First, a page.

Saturday, 12 January 2008

Guy N. Smith Book Review - Mania

"You are about to embark upon a journey into the darkest recesses of the human mind, an exploration of the unknown. Travel at your peril for your safety, your sanity cannot be guaranteed. For some there may be no return."

In a prose worthy of Garth Marenghi's Darkplace, so begins Mania, a book that attempts to combine Rosemary's Baby and The Shining into one confusing package.

Suzannah Mitchell is taking her daughter Rosie to dance practice, when a combination of car trouble and a serious snow storm force them to take shelter in the Donnington Country House Hotel. However, this is no ordinary hotel. Formerly a dodgy care facility shut down by the authorities, the owners, George and Brenda Clements, sneakily reopened it as a hotel, and some of the former residents came back as hotel guests. How are they paying their hotel bill, in Crazy Dollars? To make things worse, the Clements' have made a pact with Satan to reincarnate their dead daughter in return for the blood sacrifice of a virgin.

Also because a woman couldn't get by without the help of a man, we have another sane hotel guest, Owain Pugh, a book collector and all around stand up guy, forced to seek shelter from the elements.

Barbara Withernshaw is a resident with a habit of adopting stray headcases, much like cats. Among her brood is Allison Darke-Smith, a mentally impaired woman who just so happens to be impregnated with the Christ child. Or the spawn of Satan. The book suggests both and never makes up it's mind.

Anyway, George's younger brother Harry is possessed by Satan and though he is killed in the process, his possessed hand detaches itself from his body, Evil Dead style, and becomes some sort of invisible phantom hand. The shadow hand then proceeds to molest every woman it comes across until it finds a foetus it can corrupt with it's demonic energy. Thus Allison gives birth to a evil deformed baby, supposedly the Clements' daughter Elspeth reborn, which then dies for some reason. Soon the phantom hand is possessing people left and right, while the Clements' attempt to capture Rose so they can offer her to Satan. Suzannah and Rosie whimper and cower while Owain does whatever needs to be done to save the day.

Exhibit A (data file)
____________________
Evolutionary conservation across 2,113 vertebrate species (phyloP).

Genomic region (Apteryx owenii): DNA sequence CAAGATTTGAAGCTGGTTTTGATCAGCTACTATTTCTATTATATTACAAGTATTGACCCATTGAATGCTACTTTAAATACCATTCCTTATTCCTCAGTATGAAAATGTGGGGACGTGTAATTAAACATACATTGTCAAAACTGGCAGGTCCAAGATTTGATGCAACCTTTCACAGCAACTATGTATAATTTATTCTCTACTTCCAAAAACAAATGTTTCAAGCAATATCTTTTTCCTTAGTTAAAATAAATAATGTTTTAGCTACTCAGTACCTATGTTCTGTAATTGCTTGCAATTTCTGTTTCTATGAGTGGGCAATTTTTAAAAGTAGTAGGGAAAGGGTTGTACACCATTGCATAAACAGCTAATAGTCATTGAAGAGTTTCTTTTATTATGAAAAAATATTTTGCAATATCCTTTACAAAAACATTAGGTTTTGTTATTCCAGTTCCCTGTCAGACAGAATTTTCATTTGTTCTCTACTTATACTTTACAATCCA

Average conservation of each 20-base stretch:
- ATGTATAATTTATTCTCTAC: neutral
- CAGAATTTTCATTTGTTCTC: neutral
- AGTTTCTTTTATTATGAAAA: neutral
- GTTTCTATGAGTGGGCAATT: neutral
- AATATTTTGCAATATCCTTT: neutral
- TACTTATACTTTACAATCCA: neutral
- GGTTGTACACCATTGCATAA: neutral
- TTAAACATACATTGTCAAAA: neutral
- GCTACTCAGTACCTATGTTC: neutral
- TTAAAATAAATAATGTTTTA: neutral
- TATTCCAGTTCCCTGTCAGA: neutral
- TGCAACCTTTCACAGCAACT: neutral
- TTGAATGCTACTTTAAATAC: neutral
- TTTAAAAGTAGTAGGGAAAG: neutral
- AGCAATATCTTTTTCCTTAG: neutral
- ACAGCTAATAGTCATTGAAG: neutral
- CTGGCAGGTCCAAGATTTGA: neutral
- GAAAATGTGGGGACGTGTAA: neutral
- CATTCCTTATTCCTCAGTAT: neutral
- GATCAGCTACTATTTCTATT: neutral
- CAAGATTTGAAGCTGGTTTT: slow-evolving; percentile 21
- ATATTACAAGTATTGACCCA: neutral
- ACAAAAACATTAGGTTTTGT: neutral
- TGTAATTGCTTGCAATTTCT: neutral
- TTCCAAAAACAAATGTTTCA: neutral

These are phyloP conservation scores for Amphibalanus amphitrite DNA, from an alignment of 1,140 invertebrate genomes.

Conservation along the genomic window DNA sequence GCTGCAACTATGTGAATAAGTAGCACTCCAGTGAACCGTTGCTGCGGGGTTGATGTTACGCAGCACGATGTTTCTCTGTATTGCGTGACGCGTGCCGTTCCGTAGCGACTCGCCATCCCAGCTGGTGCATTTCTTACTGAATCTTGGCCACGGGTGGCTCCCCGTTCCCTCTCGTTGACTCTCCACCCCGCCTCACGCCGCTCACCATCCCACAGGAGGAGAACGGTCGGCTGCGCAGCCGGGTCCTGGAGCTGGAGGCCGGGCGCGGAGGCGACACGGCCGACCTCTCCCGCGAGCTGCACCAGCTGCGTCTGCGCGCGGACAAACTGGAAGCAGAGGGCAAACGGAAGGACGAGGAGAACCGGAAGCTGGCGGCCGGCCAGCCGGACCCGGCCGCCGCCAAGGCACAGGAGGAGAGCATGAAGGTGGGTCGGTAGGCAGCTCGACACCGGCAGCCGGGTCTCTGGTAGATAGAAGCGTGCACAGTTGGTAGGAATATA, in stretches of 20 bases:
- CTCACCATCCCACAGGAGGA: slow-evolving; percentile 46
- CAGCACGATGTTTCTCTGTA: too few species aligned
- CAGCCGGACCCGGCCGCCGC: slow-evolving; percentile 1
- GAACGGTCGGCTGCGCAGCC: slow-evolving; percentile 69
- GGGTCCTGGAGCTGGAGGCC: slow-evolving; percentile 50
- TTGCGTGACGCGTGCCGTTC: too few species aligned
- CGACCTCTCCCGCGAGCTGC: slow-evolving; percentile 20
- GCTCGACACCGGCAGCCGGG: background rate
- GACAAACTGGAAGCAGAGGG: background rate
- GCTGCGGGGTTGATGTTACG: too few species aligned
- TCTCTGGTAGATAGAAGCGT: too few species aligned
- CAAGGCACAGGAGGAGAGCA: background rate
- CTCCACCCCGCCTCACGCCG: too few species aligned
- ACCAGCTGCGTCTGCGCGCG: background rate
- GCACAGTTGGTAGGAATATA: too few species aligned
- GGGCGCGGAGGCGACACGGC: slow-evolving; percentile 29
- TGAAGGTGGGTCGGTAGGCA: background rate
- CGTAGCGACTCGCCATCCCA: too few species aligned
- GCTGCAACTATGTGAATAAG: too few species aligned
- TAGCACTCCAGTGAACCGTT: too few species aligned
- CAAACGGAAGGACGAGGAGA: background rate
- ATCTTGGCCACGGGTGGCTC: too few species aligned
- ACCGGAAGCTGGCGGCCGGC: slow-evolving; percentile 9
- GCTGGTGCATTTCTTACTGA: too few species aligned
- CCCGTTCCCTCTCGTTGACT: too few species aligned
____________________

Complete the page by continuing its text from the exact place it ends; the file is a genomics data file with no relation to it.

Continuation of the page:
This book rarely makes a lick of sense, and seems more like a few different half-baked ideas crammed into one pulp novel. The idea of a dodgy hotel populated by maniacs is pretty scary in itself, the addition of the phantom hand and Satanic sacrifices just seems superfluous. The main characters frequently act like idiots, grabbing a cuppa in the hotel kitchen when most sane people would run screaming out the front door, weather be damned. Far more frightening than the phantom hand is the description of the hotel food... mushy pies and soggy chips, cooked by a filthy tramp in a kitchen that is surpassed in cleanliness by most pub toilets.

Overall this is a pretty weak entry in the Guy N. Smith canon. I paid $8.80 for this book in a secondhand bookshop, which is pretty expensive by Guy N. Smith standards. Looking at the inside page reveals it had previously sold for $1... that sounds about right.

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